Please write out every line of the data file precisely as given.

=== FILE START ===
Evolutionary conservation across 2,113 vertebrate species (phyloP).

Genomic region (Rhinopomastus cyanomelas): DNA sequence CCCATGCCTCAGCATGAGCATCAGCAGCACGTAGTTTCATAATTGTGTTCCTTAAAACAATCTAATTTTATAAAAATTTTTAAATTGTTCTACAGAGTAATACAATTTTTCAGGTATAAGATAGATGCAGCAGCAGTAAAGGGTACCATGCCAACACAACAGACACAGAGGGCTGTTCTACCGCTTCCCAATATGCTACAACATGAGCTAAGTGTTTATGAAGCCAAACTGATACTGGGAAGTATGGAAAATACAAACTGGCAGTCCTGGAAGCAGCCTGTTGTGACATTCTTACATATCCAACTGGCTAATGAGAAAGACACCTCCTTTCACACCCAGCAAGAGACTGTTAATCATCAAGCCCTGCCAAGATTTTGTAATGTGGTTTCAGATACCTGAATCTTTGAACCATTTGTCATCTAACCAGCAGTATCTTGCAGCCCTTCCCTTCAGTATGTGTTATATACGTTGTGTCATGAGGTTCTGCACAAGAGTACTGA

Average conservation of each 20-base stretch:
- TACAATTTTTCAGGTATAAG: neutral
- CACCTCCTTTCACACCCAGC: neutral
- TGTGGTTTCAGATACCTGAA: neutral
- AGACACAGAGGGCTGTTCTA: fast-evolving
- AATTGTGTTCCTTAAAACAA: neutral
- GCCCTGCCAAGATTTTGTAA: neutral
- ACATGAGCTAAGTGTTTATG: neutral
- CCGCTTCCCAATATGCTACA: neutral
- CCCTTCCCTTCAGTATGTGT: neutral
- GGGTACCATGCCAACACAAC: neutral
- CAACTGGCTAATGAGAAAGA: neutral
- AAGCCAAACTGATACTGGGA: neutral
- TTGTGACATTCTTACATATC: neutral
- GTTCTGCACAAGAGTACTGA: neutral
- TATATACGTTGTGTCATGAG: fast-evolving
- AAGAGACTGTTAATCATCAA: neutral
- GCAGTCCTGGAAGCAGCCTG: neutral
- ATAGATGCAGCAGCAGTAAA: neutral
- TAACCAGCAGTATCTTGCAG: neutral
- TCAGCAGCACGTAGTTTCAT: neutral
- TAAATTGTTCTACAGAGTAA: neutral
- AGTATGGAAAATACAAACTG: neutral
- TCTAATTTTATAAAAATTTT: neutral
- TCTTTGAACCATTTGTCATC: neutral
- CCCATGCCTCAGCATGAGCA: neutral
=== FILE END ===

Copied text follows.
Evolutionary conservation across 2,113 vertebrate species (phyloP).

Genomic region (Rhinopomastus cyanomelas): DNA sequence CCCATGCCTCAGCATGAGCATCAGCAGCACGTAGTTTCATAATTGTGTTCCTTAAAACAATCTAATTTTATAAAAATTTTTAAATTGTTCTACAGAGTAATACAATTTTTCAGGTATAAGATAGATGCAGCAGCAGTAAAGGGTACCATGCCAACACAACAGACACAGAGGGCTGTTCTACCGCTTCCCAATATGCTACAACATGAGCTAAGTGTTTATGAAGCCAAACTGATACTGGGAAGTATGGAAAATACAAACTGGCAGTCCTGGAAGCAGCCTGTTGTGACATTCTTACATATCCAACTGGCTAATGAGAAAGACACCTCCTTTCACACCCAGCAAGAGACTGTTAATCATCAAGCCCTGCCAAGATTTTGTAATGTGGTTTCAGATACCTGAATCTTTGAACCATTTGTCATCTAACCAGCAGTATCTTGCAGCCCTTCCCTTCAGTATGTGTTATATACGTTGTGTCATGAGGTTCTGCACAAGAGTACTGA

Average conservation of each 20-base stretch:
- TACAATTTTTCAGGTATAAG: neutral
- CACCTCCTTTCACACCCAGC: neutral
- TGTGGTTTCAGATACCTGAA: neutral
- AGACACAGAGGGCTGTTCTA: fast-evolving
- AATTGTGTTCCTTAAAACAA: neutral
- GCCCTGCCAAGATTTTGTAA: neutral
- ACATGAGCTAAGTGTTTATG: neutral
- CCGCTTCCCAATATGCTACA: neutral
- CCCTTCCCTTCAGTATGTGT: neutral
- GGGTACCATGCCAACACAAC: neutral
- CAACTGGCTAATGAGAAAGA: neutral
- AAGCCAAACTGATACTGGGA: neutral
- TTGTGACATTCTTACATATC: neutral
- GTTCTGCACAAGAGTACTGA: neutral
- TATATACGTTGTGTCATGAG: fast-evolving
- AAGAGACTGTTAATCATCAA: neutral
- GCAGTCCTGGAAGCAGCCTG: neutral
- ATAGATGCAGCAGCAGTAAA: neutral
- TAACCAGCAGTATCTTGCAG: neutral
- TCAGCAGCACGTAGTTTCAT: neutral
- TAAATTGTTCTACAGAGTAA: neutral
- AGTATGGAAAATACAAACTG: neutral
- TCTAATTTTATAAAAATTTT: neutral
- TCTTTGAACCATTTGTCATC: neutral
- CCCATGCCTCAGCATGAGCA: neutral